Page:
Hi guys… been forever since I posted here. Crazy busy, but this has me stumped and I feel like some genius here can figure this out, or already has. I have about a hundred variations on this I need to solve fairly accurately. If it was just one, I’d just eyeball it close enough like I did in the example. Any ideas? Will this require a script, or can I lay out some guides somehow to do this? I cannot figure this out. See attached file (also supplied a screen shot). Thanks! Any pointers in the right direction would be useful. rhino_help.3dm (138.0 KB)

Maybe easier to visualize: you have a room that’s all out of whack (no 90* angles) and you want to jam a 2x4 between two opposite corners. You want to measure and cut the 2x4 right the first time, and have it wedge in perfectly. (That’s not what I’m doing, but just for visualization).

Hmmm - so, it looks like the ends are at 90 degrees to the line between the opposite corners of the outer shape. You could, if you had the patience, monkey with History to help but I am not sure it is any better than what you are doing, just maybe more fine- tunable - and, if you get one end right, you know the other end will be right, as far as I can see.

- Make the twobyfour too long at one end or move it to one corner
- Extrude the twobyfour and the outer shape a short distance.
- With History, intersect the two results.
- With History, loft between the vertical lines.

rhino_help_PG.3dm (171.0 KB)

In Top, the edge of the loft is the line you are looking for, so to speak - the end of the board.

Slide the twobyfour back and forth along a line perp to the corner-to-corner line and stop when the edge of the loft is at 90 degrees to the corner to corner line… A bunch of parallel reference lines would help. I used Gumball with GumballDragStrength at a low number to fine tune.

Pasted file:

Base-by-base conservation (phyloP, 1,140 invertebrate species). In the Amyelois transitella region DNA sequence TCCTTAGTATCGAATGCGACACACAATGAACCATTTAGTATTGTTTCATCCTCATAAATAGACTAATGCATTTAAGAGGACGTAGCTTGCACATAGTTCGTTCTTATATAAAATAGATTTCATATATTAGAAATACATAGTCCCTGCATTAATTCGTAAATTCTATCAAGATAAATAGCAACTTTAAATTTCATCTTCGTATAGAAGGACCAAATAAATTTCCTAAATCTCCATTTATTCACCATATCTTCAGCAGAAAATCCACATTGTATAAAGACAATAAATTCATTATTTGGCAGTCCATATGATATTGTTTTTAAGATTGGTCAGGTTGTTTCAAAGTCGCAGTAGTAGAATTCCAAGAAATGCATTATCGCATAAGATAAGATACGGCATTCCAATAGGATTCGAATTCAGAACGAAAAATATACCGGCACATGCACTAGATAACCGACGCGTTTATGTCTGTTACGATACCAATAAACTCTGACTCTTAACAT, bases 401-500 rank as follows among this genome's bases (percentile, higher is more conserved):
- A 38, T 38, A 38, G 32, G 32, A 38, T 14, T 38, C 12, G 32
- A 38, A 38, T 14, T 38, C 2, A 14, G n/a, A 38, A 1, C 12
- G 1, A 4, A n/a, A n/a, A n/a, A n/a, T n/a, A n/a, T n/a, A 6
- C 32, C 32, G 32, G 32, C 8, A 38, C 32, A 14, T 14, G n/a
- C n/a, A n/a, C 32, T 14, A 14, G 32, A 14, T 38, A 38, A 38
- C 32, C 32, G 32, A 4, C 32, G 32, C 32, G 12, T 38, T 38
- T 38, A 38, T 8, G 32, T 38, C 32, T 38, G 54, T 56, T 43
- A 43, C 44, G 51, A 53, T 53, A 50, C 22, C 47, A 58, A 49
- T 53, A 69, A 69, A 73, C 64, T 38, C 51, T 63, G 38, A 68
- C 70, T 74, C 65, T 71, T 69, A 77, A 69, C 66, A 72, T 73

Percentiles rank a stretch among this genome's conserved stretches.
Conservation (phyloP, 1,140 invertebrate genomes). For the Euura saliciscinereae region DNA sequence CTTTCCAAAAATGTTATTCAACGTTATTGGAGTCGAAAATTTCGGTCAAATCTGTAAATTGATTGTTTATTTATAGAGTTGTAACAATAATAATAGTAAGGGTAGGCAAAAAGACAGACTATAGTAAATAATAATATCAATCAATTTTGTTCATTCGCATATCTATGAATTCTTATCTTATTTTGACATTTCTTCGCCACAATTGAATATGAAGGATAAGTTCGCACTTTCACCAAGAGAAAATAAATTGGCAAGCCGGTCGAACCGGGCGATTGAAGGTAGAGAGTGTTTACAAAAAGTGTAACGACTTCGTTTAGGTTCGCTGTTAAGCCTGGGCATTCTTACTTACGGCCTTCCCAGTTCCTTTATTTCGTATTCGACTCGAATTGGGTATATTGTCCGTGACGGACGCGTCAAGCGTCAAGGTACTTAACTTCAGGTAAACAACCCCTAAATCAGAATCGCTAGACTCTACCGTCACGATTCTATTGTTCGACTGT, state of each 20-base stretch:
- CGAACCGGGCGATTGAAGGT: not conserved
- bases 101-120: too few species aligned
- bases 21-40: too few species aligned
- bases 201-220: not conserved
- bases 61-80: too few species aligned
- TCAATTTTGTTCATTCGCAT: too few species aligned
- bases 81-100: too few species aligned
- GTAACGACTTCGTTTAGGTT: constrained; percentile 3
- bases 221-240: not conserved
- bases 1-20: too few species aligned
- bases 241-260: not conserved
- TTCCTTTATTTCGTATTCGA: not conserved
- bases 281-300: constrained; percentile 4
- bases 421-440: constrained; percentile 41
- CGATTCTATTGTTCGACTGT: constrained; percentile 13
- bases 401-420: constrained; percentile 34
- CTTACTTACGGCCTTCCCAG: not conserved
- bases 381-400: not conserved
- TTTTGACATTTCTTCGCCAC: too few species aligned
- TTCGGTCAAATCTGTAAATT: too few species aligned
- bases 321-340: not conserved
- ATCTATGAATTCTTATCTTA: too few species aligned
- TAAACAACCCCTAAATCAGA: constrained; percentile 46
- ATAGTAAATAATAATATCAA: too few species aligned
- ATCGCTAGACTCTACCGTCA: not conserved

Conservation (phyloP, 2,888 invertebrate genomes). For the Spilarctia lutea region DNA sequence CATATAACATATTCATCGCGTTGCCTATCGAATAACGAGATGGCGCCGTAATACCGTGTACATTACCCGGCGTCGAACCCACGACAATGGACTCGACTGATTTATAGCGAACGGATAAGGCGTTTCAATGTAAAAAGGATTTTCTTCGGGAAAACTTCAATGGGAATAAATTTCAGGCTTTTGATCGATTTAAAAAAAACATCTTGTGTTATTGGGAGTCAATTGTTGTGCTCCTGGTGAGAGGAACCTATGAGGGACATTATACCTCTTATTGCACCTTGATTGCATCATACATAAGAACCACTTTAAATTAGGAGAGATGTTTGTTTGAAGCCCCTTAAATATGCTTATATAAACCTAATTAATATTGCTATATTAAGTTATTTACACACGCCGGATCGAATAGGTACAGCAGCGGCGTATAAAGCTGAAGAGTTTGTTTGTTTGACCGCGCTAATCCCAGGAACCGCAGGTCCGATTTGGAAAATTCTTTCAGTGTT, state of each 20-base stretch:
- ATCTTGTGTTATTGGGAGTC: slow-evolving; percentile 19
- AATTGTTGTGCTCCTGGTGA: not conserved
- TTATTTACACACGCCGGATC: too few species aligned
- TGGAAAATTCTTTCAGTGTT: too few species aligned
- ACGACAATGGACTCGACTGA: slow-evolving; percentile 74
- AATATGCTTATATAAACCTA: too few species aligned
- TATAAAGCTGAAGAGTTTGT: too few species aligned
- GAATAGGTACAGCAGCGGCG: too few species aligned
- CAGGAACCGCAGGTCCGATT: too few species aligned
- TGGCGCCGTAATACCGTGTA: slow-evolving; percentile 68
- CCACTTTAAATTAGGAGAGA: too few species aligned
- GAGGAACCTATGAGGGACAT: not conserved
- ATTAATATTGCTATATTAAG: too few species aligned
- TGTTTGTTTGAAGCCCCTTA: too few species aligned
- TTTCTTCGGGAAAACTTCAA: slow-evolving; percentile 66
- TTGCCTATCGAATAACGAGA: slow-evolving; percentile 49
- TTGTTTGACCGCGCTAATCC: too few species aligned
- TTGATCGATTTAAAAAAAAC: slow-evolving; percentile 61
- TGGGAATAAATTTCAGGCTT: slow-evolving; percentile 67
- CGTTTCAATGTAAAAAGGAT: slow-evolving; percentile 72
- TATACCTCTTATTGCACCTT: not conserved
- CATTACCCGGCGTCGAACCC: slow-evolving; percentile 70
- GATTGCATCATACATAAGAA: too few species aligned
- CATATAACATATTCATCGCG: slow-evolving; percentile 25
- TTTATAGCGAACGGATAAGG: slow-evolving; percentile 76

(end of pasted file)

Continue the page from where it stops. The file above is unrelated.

-Pascal

what @pascal recommended will work, but it is true that there are an *infinite* number of solutions for any given room shape and board width when the board is sufficiently small. Do you need to restrict the solutions further to a single case?

I think if the ends are square only one solution exists that fits both ends, right?

-Pascal

yeah… 1 solution.

driving to moms for thanksgiving. can’t draw now

Thanks guys… as I feared, monkeying around with each one is probably the best solution. Thanks…

Sorry, I misspoke. I believe you’re right that that there is one solution for a given width. There is an infinite family of combinations of position and length. There are also cases where no solutions exist if you’re restricting the input appropriately. I also don’t think its true that the solution necessarily lies along the bisector.

Right, that was not correct.

-Pascal

I messed around with this far too long last night. I came up with several ways of solving it. All involve either finding roots of 4th degree polynomials or minimizing nonlinear functions of more than one variable. The way to solve these kinds of problems is to use an iterative method, which boils down to making a good guess and monkeying around until you get a good enough fit. Maybe I’m missing a clever geometry argument that gives a direct solution, or a way to reduce to a quadratic equation. I’ll look again this weekend. I can probably put a test command with the iterative solution in the next SR if you want.

Chuck

Those problems are too interesting…

reminds me of this brain teaser:

Yes, they are too interesting.

I had thought that it would be simple with Galapagos in Grasshopper but I must be doing something wrong.